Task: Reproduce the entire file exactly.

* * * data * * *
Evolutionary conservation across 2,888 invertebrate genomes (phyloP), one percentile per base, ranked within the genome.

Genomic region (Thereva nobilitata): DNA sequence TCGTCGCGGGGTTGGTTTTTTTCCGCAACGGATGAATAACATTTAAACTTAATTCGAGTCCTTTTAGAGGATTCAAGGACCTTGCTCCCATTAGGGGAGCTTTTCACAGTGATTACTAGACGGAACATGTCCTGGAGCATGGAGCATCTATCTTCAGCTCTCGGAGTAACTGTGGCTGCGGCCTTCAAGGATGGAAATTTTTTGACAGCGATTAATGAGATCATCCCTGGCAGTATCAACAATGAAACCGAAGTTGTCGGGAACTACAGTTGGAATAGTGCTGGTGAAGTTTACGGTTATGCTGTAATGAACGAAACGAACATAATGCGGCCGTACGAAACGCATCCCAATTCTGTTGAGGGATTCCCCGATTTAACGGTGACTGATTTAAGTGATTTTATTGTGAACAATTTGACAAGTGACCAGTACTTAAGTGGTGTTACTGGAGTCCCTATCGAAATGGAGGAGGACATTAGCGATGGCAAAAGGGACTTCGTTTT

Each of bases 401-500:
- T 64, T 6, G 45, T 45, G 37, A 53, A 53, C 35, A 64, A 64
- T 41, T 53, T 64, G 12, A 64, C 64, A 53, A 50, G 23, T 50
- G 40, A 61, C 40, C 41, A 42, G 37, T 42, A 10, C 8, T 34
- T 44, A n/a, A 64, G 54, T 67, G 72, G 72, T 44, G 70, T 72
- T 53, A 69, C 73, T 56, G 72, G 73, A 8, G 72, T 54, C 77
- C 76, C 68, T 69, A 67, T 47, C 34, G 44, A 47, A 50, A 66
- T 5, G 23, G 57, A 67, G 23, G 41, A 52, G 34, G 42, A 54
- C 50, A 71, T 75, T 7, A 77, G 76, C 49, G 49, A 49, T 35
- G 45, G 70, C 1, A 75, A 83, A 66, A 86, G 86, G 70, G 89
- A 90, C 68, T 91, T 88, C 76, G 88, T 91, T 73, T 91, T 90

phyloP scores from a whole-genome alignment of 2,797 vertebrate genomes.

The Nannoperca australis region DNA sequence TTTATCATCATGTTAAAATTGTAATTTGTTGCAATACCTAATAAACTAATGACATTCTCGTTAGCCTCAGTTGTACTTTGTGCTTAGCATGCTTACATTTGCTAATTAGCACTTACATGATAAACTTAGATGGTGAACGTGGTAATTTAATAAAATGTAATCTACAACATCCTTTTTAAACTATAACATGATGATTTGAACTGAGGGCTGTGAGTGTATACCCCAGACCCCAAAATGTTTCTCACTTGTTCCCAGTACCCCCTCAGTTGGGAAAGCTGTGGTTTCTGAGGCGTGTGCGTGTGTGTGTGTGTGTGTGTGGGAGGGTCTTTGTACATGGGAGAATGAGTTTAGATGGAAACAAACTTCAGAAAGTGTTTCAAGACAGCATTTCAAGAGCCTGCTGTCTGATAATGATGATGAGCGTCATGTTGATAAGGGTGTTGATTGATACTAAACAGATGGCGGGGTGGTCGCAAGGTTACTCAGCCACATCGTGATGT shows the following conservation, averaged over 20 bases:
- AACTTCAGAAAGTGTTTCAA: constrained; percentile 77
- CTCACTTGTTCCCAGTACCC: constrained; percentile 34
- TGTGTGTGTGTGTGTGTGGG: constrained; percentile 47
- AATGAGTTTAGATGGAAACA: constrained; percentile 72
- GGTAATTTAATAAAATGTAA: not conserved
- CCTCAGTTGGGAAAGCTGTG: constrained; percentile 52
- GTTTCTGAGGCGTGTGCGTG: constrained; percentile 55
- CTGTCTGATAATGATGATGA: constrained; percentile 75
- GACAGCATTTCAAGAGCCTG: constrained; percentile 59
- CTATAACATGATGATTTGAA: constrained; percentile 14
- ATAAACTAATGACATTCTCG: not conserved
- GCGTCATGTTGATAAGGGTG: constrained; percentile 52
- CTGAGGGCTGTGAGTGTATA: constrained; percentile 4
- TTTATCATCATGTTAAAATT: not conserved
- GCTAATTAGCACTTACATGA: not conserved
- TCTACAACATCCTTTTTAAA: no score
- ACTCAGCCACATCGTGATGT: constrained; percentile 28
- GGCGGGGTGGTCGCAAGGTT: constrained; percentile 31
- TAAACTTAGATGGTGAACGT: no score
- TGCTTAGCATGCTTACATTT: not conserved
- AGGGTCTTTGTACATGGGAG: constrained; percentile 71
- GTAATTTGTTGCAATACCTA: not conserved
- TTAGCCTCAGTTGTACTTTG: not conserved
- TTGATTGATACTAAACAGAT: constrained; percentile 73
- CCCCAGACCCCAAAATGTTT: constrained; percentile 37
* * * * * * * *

Evolutionary conservation across 2,888 invertebrate genomes (phyloP), one percentile per base, ranked within the genome.

Genomic region (Thereva nobilitata): DNA sequence TCGTCGCGGGGTTGGTTTTTTTCCGCAACGGATGAATAACATTTAAACTTAATTCGAGTCCTTTTAGAGGATTCAAGGACCTTGCTCCCATTAGGGGAGCTTTTCACAGTGATTACTAGACGGAACATGTCCTGGAGCATGGAGCATCTATCTTCAGCTCTCGGAGTAACTGTGGCTGCGGCCTTCAAGGATGGAAATTTTTTGACAGCGATTAATGAGATCATCCCTGGCAGTATCAACAATGAAACCGAAGTTGTCGGGAACTACAGTTGGAATAGTGCTGGTGAAGTTTACGGTTATGCTGTAATGAACGAAACGAACATAATGCGGCCGTACGAAACGCATCCCAATTCTGTTGAGGGATTCCCCGATTTAACGGTGACTGATTTAAGTGATTTTATTGTGAACAATTTGACAAGTGACCAGTACTTAAGTGGTGTTACTGGAGTCCCTATCGAAATGGAGGAGGACATTAGCGATGGCAAAAGGGACTTCGTTTT

Each of bases 401-500:
- T 64, T 6, G 45, T 45, G 37, A 53, A 53, C 35, A 64, A 64
- T 41, T 53, T 64, G 12, A 64, C 64, A 53, A 50, G 23, T 50
- G 40, A 61, C 40, C 41, A 42, G 37, T 42, A 10, C 8, T 34
- T 44, A n/a, A 64, G 54, T 67, G 72, G 72, T 44, G 70, T 72
- T 53, A 69, C 73, T 56, G 72, G 73, A 8, G 72, T 54, C 77
- C 76, C 68, T 69, A 67, T 47, C 34, G 44, A 47, A 50, A 66
- T 5, G 23, G 57, A 67, G 23, G 41, A 52, G 34, G 42, A 54
- C 50, A 71, T 75, T 7, A 77, G 76, C 49, G 49, A 49, T 35
- G 45, G 70, C 1, A 75, A 83, A 66, A 86, G 86, G 70, G 89
- A 90, C 68, T 91, T 88, C 76, G 88, T 91, T 73, T 91, T 90

phyloP scores from a whole-genome alignment of 2,797 vertebrate genomes.

The Nannoperca australis region DNA sequence TTTATCATCATGTTAAAATTGTAATTTGTTGCAATACCTAATAAACTAATGACATTCTCGTTAGCCTCAGTTGTACTTTGTGCTTAGCATGCTTACATTTGCTAATTAGCACTTACATGATAAACTTAGATGGTGAACGTGGTAATTTAATAAAATGTAATCTACAACATCCTTTTTAAACTATAACATGATGATTTGAACTGAGGGCTGTGAGTGTATACCCCAGACCCCAAAATGTTTCTCACTTGTTCCCAGTACCCCCTCAGTTGGGAAAGCTGTGGTTTCTGAGGCGTGTGCGTGTGTGTGTGTGTGTGTGTGGGAGGGTCTTTGTACATGGGAGAATGAGTTTAGATGGAAACAAACTTCAGAAAGTGTTTCAAGACAGCATTTCAAGAGCCTGCTGTCTGATAATGATGATGAGCGTCATGTTGATAAGGGTGTTGATTGATACTAAACAGATGGCGGGGTGGTCGCAAGGTTACTCAGCCACATCGTGATGT shows the following conservation, averaged over 20 bases:
- AACTTCAGAAAGTGTTTCAA: constrained; percentile 77
- CTCACTTGTTCCCAGTACCC: constrained; percentile 34
- TGTGTGTGTGTGTGTGTGGG: constrained; percentile 47
- AATGAGTTTAGATGGAAACA: constrained; percentile 72
- GGTAATTTAATAAAATGTAA: not conserved
- CCTCAGTTGGGAAAGCTGTG: constrained; percentile 52
- GTTTCTGAGGCGTGTGCGTG: constrained; percentile 55
- CTGTCTGATAATGATGATGA: constrained; percentile 75
- GACAGCATTTCAAGAGCCTG: constrained; percentile 59
- CTATAACATGATGATTTGAA: constrained; percentile 14
- ATAAACTAATGACATTCTCG: not conserved
- GCGTCATGTTGATAAGGGTG: constrained; percentile 52
- CTGAGGGCTGTGAGTGTATA: constrained; percentile 4
- TTTATCATCATGTTAAAATT: not conserved
- GCTAATTAGCACTTACATGA: not conserved
- TCTACAACATCCTTTTTAAA: no score
- ACTCAGCCACATCGTGATGT: constrained; percentile 28
- GGCGGGGTGGTCGCAAGGTT: constrained; percentile 31
- TAAACTTAGATGGTGAACGT: no score
- TGCTTAGCATGCTTACATTT: not conserved
- AGGGTCTTTGTACATGGGAG: constrained; percentile 71
- GTAATTTGTTGCAATACCTA: not conserved
- TTAGCCTCAGTTGTACTTTG: not conserved
- TTGATTGATACTAAACAGAT: constrained; percentile 73
- CCCCAGACCCCAAAATGTTT: constrained; percentile 37